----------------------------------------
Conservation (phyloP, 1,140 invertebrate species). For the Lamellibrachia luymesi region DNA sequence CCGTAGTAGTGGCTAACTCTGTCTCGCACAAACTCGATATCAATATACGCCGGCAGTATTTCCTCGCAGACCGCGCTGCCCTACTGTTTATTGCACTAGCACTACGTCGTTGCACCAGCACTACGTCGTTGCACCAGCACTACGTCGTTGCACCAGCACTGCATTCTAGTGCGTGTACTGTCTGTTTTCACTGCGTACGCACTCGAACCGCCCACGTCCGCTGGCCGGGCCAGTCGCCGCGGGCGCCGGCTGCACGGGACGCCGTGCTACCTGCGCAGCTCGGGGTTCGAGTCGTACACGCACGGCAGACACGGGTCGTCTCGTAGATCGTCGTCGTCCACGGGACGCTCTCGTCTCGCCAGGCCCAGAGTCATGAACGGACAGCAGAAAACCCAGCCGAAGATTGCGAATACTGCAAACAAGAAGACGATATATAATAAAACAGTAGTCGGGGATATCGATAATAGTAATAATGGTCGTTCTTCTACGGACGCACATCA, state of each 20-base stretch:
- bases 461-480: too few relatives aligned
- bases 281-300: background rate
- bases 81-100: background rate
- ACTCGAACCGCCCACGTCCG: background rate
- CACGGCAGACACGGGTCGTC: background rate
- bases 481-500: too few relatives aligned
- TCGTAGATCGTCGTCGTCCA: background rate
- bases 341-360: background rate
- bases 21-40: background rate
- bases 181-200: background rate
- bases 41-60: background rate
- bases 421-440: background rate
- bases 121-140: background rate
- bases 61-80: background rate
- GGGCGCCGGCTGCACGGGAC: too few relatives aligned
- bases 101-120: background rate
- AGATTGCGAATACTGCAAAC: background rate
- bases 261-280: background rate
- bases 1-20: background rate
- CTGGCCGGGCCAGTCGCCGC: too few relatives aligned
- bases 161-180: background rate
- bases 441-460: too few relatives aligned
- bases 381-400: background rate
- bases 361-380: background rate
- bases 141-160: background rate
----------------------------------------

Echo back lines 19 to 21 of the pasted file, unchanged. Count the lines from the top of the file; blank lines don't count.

- bases 261-280: background rate
- bases 1-20: background rate
- CTGGCCGGGCCAGTCGCCGC: too few relatives aligned